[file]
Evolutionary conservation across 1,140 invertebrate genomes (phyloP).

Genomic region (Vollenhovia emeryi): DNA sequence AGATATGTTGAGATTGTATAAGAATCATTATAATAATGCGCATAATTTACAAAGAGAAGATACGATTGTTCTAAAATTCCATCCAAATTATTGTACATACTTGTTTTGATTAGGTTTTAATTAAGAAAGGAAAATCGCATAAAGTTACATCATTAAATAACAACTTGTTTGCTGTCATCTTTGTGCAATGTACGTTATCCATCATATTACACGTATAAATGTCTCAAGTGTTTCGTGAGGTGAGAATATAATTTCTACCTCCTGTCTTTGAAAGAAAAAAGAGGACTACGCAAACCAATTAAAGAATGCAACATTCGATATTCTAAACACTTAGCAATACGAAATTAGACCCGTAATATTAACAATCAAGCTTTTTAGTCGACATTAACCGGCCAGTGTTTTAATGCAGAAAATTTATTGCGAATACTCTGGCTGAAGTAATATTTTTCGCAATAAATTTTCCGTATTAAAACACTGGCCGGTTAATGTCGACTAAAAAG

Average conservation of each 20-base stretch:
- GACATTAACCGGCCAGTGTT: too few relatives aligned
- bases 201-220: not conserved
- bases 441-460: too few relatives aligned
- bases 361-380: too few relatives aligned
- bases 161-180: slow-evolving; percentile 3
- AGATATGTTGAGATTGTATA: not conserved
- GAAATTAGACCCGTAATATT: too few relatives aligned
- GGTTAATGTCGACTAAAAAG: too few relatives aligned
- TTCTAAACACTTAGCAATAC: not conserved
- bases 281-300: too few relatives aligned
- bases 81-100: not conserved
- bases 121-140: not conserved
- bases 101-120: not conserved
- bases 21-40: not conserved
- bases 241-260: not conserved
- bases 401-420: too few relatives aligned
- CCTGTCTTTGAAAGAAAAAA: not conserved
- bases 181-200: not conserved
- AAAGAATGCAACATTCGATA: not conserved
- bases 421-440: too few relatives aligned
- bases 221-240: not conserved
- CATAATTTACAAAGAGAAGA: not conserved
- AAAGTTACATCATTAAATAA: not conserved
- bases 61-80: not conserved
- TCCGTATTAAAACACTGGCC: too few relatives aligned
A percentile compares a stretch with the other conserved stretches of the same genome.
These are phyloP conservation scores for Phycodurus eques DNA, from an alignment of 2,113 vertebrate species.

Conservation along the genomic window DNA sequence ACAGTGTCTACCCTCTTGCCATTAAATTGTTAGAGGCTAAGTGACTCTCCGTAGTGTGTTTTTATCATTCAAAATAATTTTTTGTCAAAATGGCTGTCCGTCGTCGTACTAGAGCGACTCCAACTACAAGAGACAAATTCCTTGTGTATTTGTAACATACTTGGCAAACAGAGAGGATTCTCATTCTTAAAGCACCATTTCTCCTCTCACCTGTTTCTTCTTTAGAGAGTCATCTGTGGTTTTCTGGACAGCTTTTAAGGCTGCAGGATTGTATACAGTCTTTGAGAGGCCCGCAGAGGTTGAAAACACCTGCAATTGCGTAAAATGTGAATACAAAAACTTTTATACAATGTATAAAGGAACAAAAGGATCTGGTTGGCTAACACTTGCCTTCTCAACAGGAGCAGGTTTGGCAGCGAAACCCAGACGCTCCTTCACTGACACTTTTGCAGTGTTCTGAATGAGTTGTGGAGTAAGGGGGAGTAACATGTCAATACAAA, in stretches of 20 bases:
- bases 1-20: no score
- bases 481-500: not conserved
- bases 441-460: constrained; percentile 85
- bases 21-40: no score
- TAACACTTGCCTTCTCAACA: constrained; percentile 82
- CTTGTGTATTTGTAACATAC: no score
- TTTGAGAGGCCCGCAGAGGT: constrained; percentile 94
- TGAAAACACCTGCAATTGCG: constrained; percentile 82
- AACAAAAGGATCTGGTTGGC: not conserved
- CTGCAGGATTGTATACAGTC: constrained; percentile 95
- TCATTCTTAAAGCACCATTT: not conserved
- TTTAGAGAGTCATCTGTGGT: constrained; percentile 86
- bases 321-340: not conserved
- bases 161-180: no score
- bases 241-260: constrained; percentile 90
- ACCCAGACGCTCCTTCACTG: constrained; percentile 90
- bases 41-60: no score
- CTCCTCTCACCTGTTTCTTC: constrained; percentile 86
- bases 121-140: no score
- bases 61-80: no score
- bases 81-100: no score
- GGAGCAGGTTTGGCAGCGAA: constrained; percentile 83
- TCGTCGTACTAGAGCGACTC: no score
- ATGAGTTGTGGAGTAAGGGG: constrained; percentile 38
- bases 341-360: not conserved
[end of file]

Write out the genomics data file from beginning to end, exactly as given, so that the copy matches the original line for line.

Evolutionary conservation across 1,140 invertebrate genomes (phyloP).

Genomic region (Vollenhovia emeryi): DNA sequence AGATATGTTGAGATTGTATAAGAATCATTATAATAATGCGCATAATTTACAAAGAGAAGATACGATTGTTCTAAAATTCCATCCAAATTATTGTACATACTTGTTTTGATTAGGTTTTAATTAAGAAAGGAAAATCGCATAAAGTTACATCATTAAATAACAACTTGTTTGCTGTCATCTTTGTGCAATGTACGTTATCCATCATATTACACGTATAAATGTCTCAAGTGTTTCGTGAGGTGAGAATATAATTTCTACCTCCTGTCTTTGAAAGAAAAAAGAGGACTACGCAAACCAATTAAAGAATGCAACATTCGATATTCTAAACACTTAGCAATACGAAATTAGACCCGTAATATTAACAATCAAGCTTTTTAGTCGACATTAACCGGCCAGTGTTTTAATGCAGAAAATTTATTGCGAATACTCTGGCTGAAGTAATATTTTTCGCAATAAATTTTCCGTATTAAAACACTGGCCGGTTAATGTCGACTAAAAAG

Average conservation of each 20-base stretch:
- GACATTAACCGGCCAGTGTT: too few relatives aligned
- bases 201-220: not conserved
- bases 441-460: too few relatives aligned
- bases 361-380: too few relatives aligned
- bases 161-180: slow-evolving; percentile 3
- AGATATGTTGAGATTGTATA: not conserved
- GAAATTAGACCCGTAATATT: too few relatives aligned
- GGTTAATGTCGACTAAAAAG: too few relatives aligned
- TTCTAAACACTTAGCAATAC: not conserved
- bases 281-300: too few relatives aligned
- bases 81-100: not conserved
- bases 121-140: not conserved
- bases 101-120: not conserved
- bases 21-40: not conserved
- bases 241-260: not conserved
- bases 401-420: too few relatives aligned
- CCTGTCTTTGAAAGAAAAAA: not conserved
- bases 181-200: not conserved
- AAAGAATGCAACATTCGATA: not conserved
- bases 421-440: too few relatives aligned
- bases 221-240: not conserved
- CATAATTTACAAAGAGAAGA: not conserved
- AAAGTTACATCATTAAATAA: not conserved
- bases 61-80: not conserved
- TCCGTATTAAAACACTGGCC: too few relatives aligned
A percentile compares a stretch with the other conserved stretches of the same genome.
These are phyloP conservation scores for Phycodurus eques DNA, from an alignment of 2,113 vertebrate species.

Conservation along the genomic window DNA sequence ACAGTGTCTACCCTCTTGCCATTAAATTGTTAGAGGCTAAGTGACTCTCCGTAGTGTGTTTTTATCATTCAAAATAATTTTTTGTCAAAATGGCTGTCCGTCGTCGTACTAGAGCGACTCCAACTACAAGAGACAAATTCCTTGTGTATTTGTAACATACTTGGCAAACAGAGAGGATTCTCATTCTTAAAGCACCATTTCTCCTCTCACCTGTTTCTTCTTTAGAGAGTCATCTGTGGTTTTCTGGACAGCTTTTAAGGCTGCAGGATTGTATACAGTCTTTGAGAGGCCCGCAGAGGTTGAAAACACCTGCAATTGCGTAAAATGTGAATACAAAAACTTTTATACAATGTATAAAGGAACAAAAGGATCTGGTTGGCTAACACTTGCCTTCTCAACAGGAGCAGGTTTGGCAGCGAAACCCAGACGCTCCTTCACTGACACTTTTGCAGTGTTCTGAATGAGTTGTGGAGTAAGGGGGAGTAACATGTCAATACAAA, in stretches of 20 bases:
- bases 1-20: no score
- bases 481-500: not conserved
- bases 441-460: constrained; percentile 85
- bases 21-40: no score
- TAACACTTGCCTTCTCAACA: constrained; percentile 82
- CTTGTGTATTTGTAACATAC: no score
- TTTGAGAGGCCCGCAGAGGT: constrained; percentile 94
- TGAAAACACCTGCAATTGCG: constrained; percentile 82
- AACAAAAGGATCTGGTTGGC: not conserved
- CTGCAGGATTGTATACAGTC: constrained; percentile 95
- TCATTCTTAAAGCACCATTT: not conserved
- TTTAGAGAGTCATCTGTGGT: constrained; percentile 86
- bases 321-340: not conserved
- bases 161-180: no score
- bases 241-260: constrained; percentile 90
- ACCCAGACGCTCCTTCACTG: constrained; percentile 90
- bases 41-60: no score
- CTCCTCTCACCTGTTTCTTC: constrained; percentile 86
- bases 121-140: no score
- bases 61-80: no score
- bases 81-100: no score
- GGAGCAGGTTTGGCAGCGAA: constrained; percentile 83
- TCGTCGTACTAGAGCGACTC: no score
- ATGAGTTGTGGAGTAAGGGG: constrained; percentile 38
- bases 341-360: not conserved